They are quite active in some hours of the day. They have "zoomies", they run around the house and scratch furniture. You can use cat scratchers to prevent your cat from scratching your furniture when she has zoomies.
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The peculiarities of the British Shorthair
Like most Britons, the brown British Shorthair is dignified and fairly well-mannered. He is an intelligent cat who rarely engages in destructive activities. Although there are a few exceptions, most British Shorthairs are generally not one to curl up in welcoming laps. They do, however, like to hang out with you on the couch or hang around you – if they like you. Most of them prefer to sleep and relax in ther cat houses. Females tend to possess more integrity and have a more serious demeanor than males, who are more easy-going.
Hereditary diseases of the British Shorthair
Hypertrophic cardiomyopathy (HCM)
British Shorthairs are generally healthy, but they tend to suffer from hypertrophic cardiomyopathy (HCM), which is the most common form of heart disease in cats, as well as hemophilia B, an inherited bleeding disorder. Always be sure to ask for a written health guarantee from the breeder and never buy a cat from a dishonest breeder.
Polycystic Kidney Disease
As the British Shorthair has been crossed with the Persian, it can sometimes suffer from polycystic kidney disease. This disease causes kidney problems due to fluid-filled cysts or holes that gradually form. A genetic test can detect the presence of the gene responsible for this disease. So it's definitely worth asking breeders about the health status of their cats – good breeders should know that.
How to feed a British Shorthair?
As with many cat breeds, the most common health problem for the British Shorthair is obesity. Be careful if your cat has reached adulthood and spends a good deal of its time on the bed or couch (and British Shorthairs are well known to love to relax). So feed your cat food approved by your veterinarian, food with all the nutrients it needs. It is also important to stimulate him physically by offering him many games and entertainment. You can click on this link to see cat trees and cat towers that can encourage your cat to play.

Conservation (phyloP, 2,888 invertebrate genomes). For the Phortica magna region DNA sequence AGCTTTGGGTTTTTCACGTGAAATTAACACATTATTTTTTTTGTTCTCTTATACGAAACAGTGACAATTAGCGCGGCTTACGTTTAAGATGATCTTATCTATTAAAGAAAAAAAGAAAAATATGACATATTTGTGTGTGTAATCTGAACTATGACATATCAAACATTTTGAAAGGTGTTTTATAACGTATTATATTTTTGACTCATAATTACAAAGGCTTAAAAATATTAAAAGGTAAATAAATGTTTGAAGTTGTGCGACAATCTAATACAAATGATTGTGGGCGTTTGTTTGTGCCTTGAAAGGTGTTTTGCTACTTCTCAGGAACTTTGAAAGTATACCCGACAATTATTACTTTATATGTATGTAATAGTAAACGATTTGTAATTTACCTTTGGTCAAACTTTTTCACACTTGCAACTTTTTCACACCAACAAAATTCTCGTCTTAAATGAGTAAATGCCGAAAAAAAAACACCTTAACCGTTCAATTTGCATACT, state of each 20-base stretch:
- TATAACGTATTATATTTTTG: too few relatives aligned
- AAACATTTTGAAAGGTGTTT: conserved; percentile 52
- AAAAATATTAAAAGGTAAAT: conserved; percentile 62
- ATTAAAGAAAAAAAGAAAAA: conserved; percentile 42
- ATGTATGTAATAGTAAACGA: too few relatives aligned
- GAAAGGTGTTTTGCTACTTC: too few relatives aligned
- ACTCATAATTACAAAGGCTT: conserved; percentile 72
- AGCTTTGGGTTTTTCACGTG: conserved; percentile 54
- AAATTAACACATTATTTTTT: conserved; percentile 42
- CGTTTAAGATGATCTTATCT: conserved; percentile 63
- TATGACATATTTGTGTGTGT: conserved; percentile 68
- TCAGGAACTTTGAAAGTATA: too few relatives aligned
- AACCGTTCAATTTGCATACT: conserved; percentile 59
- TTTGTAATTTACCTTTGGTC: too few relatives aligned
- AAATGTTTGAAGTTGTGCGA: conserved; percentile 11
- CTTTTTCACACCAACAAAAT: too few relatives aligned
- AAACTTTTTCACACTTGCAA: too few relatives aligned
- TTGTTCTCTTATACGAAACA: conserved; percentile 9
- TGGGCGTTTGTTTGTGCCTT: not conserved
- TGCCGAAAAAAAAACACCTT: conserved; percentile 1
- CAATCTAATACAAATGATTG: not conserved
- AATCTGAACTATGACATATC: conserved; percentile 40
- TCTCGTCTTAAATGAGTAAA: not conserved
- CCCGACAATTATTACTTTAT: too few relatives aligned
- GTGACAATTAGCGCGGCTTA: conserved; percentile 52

Five facts about the British Shorthair
Blue is the most popular color among British Shorthairs. This is the reason why many people still call them “British Blue”.
There is also a related breed with long hair, which is called the "British Longhair". It has the same characteristics as the Shorthair, except for the fur.
Children are no problem for this calm, laid-back cat, as long as they know how to behave around him. Teach your children to treat them with respect.
The British Shorthair does not like to be carried, he prefers his feet to remain on the ground.
Adult males sometimes behave a bit silly (and funny); they then happen to run all over the house and make noise. This type of behavior may come as a surprise to people accustomed to seeing calm, nonchalant cats.